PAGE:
No Need to Laugh
phill Racer, aka Oliver Lichtl, is the sole figure at the boards on this debut, where breathy, angsty rock battles with expressive instrumentation in a spate of indie electronica quirks reminiscent of Badly Drawn Boy and Tunng. Lichtl’s fluid and, at times, virtuosic use of language is often lost in the digitized gusts of wind that threaten to topple the album’s inventive production, his voice reminiscent of Beck’s most maudlin turns on Sea Change. But more often than not, the tracks on No Need to Laugh leave their mark, arriving at their effectiveness with varying amounts of bravado.
Opener “The Fat Grin of the Enemy” is the most instantly gratifying track, making the wound-down pace of the next ten songs hard to tolerate on first listen. Scanning briskly through these, none has the energy, resilience, and memorable composition of “Enemy,” with its glittering keyboard arpeggios, delicate guitar accompaniment, and aerated vocal effects. But for all the enjoyment it brings, this single-worthy cut turns out to be less surprising than the majority of the other songs, each of which blossom at their own unhurried pace. Hidden in simple introductions that belie their evolution, most of the tracks are delightful, radio-free inventions employing similar instrumentation—acoustic guitars, keyboards, synths, strings, two- or three-part vocal harmonies, and whirring, space-making sound effects, but they do so in compositions that are melodically and rhythmically less predictable than the album’s first statement.
“Break the Bone Start the Show” is an example of Lichtl’s almost diffident implementation of his skill set—his talent is obvious, but his modesty is more so. The beauty in this track lies in the attention given to each instrument, which get their share of airtime, but never overpower the vocals or each other. The backgrounded synth that appears halfway through is the loveliest moment on the album, but instead of indulging the instrument in a climactic fanfare, Lichtl reins in the sound, gives the guitar its moment of glory, and brings back the chorus—“All of this has finally wrecked your life,” sung as if by two vocalists, and even more pared down than it was the first time around. There’s a bit of Coldplay piano plodding when the climax finally comes, but there is still the gentle leniency that Lichtl brings to every track, something Coldplay abandoned circa 2001.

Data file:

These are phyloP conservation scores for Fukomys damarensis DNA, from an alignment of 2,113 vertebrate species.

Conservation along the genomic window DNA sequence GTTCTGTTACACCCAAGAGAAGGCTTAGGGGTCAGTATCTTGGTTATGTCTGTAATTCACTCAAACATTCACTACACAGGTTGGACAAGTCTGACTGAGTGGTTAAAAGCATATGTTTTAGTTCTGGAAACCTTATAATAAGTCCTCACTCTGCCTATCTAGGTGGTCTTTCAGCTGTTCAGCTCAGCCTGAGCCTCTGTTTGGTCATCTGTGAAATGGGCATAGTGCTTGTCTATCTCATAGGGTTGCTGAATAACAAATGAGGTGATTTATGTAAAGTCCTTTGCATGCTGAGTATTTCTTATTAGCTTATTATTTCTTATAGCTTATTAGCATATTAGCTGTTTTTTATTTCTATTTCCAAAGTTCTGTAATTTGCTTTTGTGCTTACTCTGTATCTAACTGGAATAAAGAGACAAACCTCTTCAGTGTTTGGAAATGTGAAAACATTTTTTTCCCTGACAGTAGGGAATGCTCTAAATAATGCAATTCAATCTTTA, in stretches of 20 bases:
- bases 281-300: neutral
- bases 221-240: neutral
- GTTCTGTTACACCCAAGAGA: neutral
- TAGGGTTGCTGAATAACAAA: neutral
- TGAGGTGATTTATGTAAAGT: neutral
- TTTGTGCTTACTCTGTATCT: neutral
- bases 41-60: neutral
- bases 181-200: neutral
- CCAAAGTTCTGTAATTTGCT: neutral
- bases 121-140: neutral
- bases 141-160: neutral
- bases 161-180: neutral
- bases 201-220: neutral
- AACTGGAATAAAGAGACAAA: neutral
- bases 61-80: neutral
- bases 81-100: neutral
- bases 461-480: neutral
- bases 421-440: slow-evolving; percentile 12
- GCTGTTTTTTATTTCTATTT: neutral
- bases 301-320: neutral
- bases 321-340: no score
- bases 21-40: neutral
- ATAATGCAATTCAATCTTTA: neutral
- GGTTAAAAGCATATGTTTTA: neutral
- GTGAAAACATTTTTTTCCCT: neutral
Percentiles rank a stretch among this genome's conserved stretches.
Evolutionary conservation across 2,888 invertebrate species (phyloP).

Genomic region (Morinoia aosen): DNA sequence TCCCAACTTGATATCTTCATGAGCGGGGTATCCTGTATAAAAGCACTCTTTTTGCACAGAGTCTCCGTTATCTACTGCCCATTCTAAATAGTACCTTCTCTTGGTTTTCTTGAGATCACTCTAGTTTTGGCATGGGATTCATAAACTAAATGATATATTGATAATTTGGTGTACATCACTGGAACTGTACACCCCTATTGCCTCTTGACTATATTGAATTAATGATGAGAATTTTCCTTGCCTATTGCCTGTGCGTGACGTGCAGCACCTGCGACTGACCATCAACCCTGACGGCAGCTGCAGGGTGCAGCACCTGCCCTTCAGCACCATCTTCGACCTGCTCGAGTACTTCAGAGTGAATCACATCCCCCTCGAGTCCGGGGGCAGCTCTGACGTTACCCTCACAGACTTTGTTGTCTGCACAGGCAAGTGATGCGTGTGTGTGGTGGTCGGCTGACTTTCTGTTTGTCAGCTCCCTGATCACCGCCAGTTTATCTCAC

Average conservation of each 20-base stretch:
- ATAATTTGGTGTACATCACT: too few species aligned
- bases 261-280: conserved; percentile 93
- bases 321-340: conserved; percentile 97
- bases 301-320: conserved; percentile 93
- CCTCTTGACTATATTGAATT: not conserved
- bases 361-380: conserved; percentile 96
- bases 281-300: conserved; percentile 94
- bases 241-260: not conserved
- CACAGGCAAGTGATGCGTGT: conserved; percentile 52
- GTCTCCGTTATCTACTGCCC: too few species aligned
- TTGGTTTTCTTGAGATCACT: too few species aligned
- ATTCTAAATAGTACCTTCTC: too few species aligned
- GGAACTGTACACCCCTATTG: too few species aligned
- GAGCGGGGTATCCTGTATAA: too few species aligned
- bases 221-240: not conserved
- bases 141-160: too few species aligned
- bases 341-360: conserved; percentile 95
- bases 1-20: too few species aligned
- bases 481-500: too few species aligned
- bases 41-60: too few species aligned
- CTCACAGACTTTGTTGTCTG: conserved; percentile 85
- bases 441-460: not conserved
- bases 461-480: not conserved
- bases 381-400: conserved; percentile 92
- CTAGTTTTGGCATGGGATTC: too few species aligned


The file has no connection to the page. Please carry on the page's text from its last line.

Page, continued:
The string arrangement on “Burns First Dies First” is a bit too predictable, continuing on the early Elbow soft rock legacy that a few of the other tracks hint at, but the melody, again hinged on an array of vocal parts all sung by Lichtl, has a subtle confidence echoed in the vaguely familiar—but still worth the trouble—lyrics, “Morning is bright like a burning house / Undressing before my eyes,” or the song’s crux, “It’s not you who’s moving / It’s the world.”
There are a couple of tracks of such caliber, and while endearing in their own way, they’re outdone by the sheer elegance of “No Need to Laugh,” the final hidden track, or the raw sexiness of “The Rain-Pouress,” with a thumping, creeping bassline, whispering guitar strums, and the low-octave delivery of the melody, which hardly goes anywhere on the scale, but is all the more redeemable for its lack of adventurousness. At the arrival of “One Face Down,” it becomes apparent that Lichtl is as faithful to real instruments as the Sigur Ros-like effects he pokes and prods them with, but his interest is not in making those instruments indiscernible. While the album could certainly use some variety in tempo, it is otherwise so dignified as to be forgivable. “One Face Down,” an album climax of sorts, has at its core a flowing piano cadenza that forms the delicate backbone to the whole piece, and it’s at such pretty, fleeting moments that Lichtl makes an entire 51 minutes of music worthwhile.